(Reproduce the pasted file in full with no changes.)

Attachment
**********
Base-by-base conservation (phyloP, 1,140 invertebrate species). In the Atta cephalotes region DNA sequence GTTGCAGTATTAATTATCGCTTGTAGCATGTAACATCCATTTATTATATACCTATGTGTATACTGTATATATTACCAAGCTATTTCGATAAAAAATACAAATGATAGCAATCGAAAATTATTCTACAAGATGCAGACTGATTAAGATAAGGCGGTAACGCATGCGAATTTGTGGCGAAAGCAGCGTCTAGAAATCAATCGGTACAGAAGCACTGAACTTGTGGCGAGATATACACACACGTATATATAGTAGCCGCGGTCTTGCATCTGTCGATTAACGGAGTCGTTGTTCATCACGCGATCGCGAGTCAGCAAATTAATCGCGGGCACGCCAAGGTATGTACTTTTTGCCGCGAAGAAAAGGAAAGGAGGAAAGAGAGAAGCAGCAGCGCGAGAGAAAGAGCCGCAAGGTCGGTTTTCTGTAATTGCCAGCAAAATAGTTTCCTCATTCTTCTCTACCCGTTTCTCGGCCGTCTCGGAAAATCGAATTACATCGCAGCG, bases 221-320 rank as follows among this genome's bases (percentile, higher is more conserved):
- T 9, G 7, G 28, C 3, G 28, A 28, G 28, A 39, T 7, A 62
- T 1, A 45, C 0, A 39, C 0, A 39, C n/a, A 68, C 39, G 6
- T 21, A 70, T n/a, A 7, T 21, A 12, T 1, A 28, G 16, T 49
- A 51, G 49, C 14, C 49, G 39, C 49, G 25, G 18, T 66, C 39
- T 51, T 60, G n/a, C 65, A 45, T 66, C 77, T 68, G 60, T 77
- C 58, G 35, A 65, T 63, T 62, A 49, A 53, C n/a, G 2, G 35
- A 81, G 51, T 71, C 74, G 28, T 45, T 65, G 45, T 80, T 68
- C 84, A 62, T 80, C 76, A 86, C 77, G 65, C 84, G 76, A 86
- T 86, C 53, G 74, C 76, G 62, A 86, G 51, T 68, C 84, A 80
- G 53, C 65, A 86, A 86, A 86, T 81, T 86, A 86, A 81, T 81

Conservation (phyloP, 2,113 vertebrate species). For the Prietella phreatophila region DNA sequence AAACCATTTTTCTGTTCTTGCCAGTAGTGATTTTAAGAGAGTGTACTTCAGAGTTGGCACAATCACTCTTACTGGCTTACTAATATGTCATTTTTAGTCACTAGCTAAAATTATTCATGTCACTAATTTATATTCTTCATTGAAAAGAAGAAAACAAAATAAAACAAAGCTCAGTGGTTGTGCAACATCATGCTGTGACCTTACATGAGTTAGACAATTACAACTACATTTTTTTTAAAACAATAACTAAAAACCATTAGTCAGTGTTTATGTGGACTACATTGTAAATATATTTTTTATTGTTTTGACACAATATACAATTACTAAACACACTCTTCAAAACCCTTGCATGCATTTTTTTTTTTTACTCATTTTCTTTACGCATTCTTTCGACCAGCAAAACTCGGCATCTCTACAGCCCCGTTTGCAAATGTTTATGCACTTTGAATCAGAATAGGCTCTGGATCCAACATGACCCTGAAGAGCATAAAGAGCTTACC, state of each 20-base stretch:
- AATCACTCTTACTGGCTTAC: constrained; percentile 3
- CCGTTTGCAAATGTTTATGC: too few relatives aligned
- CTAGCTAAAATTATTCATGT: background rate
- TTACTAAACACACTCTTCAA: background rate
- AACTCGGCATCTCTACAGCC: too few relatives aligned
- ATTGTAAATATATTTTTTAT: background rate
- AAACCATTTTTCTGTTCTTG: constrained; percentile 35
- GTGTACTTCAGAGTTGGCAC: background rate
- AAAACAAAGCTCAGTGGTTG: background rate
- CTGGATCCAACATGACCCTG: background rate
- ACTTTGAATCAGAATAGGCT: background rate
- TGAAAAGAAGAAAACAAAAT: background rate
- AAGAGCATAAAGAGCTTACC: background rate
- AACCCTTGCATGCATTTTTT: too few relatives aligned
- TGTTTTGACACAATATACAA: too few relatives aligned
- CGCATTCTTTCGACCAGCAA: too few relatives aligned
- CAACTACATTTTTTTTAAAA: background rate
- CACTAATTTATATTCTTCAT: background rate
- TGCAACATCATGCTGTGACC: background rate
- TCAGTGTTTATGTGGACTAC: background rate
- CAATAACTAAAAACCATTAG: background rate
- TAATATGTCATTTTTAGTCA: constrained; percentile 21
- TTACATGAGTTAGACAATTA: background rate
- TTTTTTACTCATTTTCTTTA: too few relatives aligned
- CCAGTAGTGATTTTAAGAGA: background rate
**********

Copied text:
Base-by-base conservation (phyloP, 1,140 invertebrate species). In the Atta cephalotes region DNA sequence GTTGCAGTATTAATTATCGCTTGTAGCATGTAACATCCATTTATTATATACCTATGTGTATACTGTATATATTACCAAGCTATTTCGATAAAAAATACAAATGATAGCAATCGAAAATTATTCTACAAGATGCAGACTGATTAAGATAAGGCGGTAACGCATGCGAATTTGTGGCGAAAGCAGCGTCTAGAAATCAATCGGTACAGAAGCACTGAACTTGTGGCGAGATATACACACACGTATATATAGTAGCCGCGGTCTTGCATCTGTCGATTAACGGAGTCGTTGTTCATCACGCGATCGCGAGTCAGCAAATTAATCGCGGGCACGCCAAGGTATGTACTTTTTGCCGCGAAGAAAAGGAAAGGAGGAAAGAGAGAAGCAGCAGCGCGAGAGAAAGAGCCGCAAGGTCGGTTTTCTGTAATTGCCAGCAAAATAGTTTCCTCATTCTTCTCTACCCGTTTCTCGGCCGTCTCGGAAAATCGAATTACATCGCAGCG, bases 221-320 rank as follows among this genome's bases (percentile, higher is more conserved):
- T 9, G 7, G 28, C 3, G 28, A 28, G 28, A 39, T 7, A 62
- T 1, A 45, C 0, A 39, C 0, A 39, C n/a, A 68, C 39, G 6
- T 21, A 70, T n/a, A 7, T 21, A 12, T 1, A 28, G 16, T 49
- A 51, G 49, C 14, C 49, G 39, C 49, G 25, G 18, T 66, C 39
- T 51, T 60, G n/a, C 65, A 45, T 66, C 77, T 68, G 60, T 77
- C 58, G 35, A 65, T 63, T 62, A 49, A 53, C n/a, G 2, G 35
- A 81, G 51, T 71, C 74, G 28, T 45, T 65, G 45, T 80, T 68
- C 84, A 62, T 80, C 76, A 86, C 77, G 65, C 84, G 76, A 86
- T 86, C 53, G 74, C 76, G 62, A 86, G 51, T 68, C 84, A 80
- G 53, C 65, A 86, A 86, A 86, T 81, T 86, A 86, A 81, T 81

Conservation (phyloP, 2,113 vertebrate species). For the Prietella phreatophila region DNA sequence AAACCATTTTTCTGTTCTTGCCAGTAGTGATTTTAAGAGAGTGTACTTCAGAGTTGGCACAATCACTCTTACTGGCTTACTAATATGTCATTTTTAGTCACTAGCTAAAATTATTCATGTCACTAATTTATATTCTTCATTGAAAAGAAGAAAACAAAATAAAACAAAGCTCAGTGGTTGTGCAACATCATGCTGTGACCTTACATGAGTTAGACAATTACAACTACATTTTTTTTAAAACAATAACTAAAAACCATTAGTCAGTGTTTATGTGGACTACATTGTAAATATATTTTTTATTGTTTTGACACAATATACAATTACTAAACACACTCTTCAAAACCCTTGCATGCATTTTTTTTTTTTACTCATTTTCTTTACGCATTCTTTCGACCAGCAAAACTCGGCATCTCTACAGCCCCGTTTGCAAATGTTTATGCACTTTGAATCAGAATAGGCTCTGGATCCAACATGACCCTGAAGAGCATAAAGAGCTTACC, state of each 20-base stretch:
- AATCACTCTTACTGGCTTAC: constrained; percentile 3
- CCGTTTGCAAATGTTTATGC: too few relatives aligned
- CTAGCTAAAATTATTCATGT: background rate
- TTACTAAACACACTCTTCAA: background rate
- AACTCGGCATCTCTACAGCC: too few relatives aligned
- ATTGTAAATATATTTTTTAT: background rate
- AAACCATTTTTCTGTTCTTG: constrained; percentile 35
- GTGTACTTCAGAGTTGGCAC: background rate
- AAAACAAAGCTCAGTGGTTG: background rate
- CTGGATCCAACATGACCCTG: background rate
- ACTTTGAATCAGAATAGGCT: background rate
- TGAAAAGAAGAAAACAAAAT: background rate
- AAGAGCATAAAGAGCTTACC: background rate
- AACCCTTGCATGCATTTTTT: too few relatives aligned
- TGTTTTGACACAATATACAA: too few relatives aligned
- CGCATTCTTTCGACCAGCAA: too few relatives aligned
- CAACTACATTTTTTTTAAAA: background rate
- CACTAATTTATATTCTTCAT: background rate
- TGCAACATCATGCTGTGACC: background rate
- TCAGTGTTTATGTGGACTAC: background rate
- CAATAACTAAAAACCATTAG: background rate
- TAATATGTCATTTTTAGTCA: constrained; percentile 21
- TTACATGAGTTAGACAATTA: background rate
- TTTTTTACTCATTTTCTTTA: too few relatives aligned
- CCAGTAGTGATTTTAAGAGA: background rate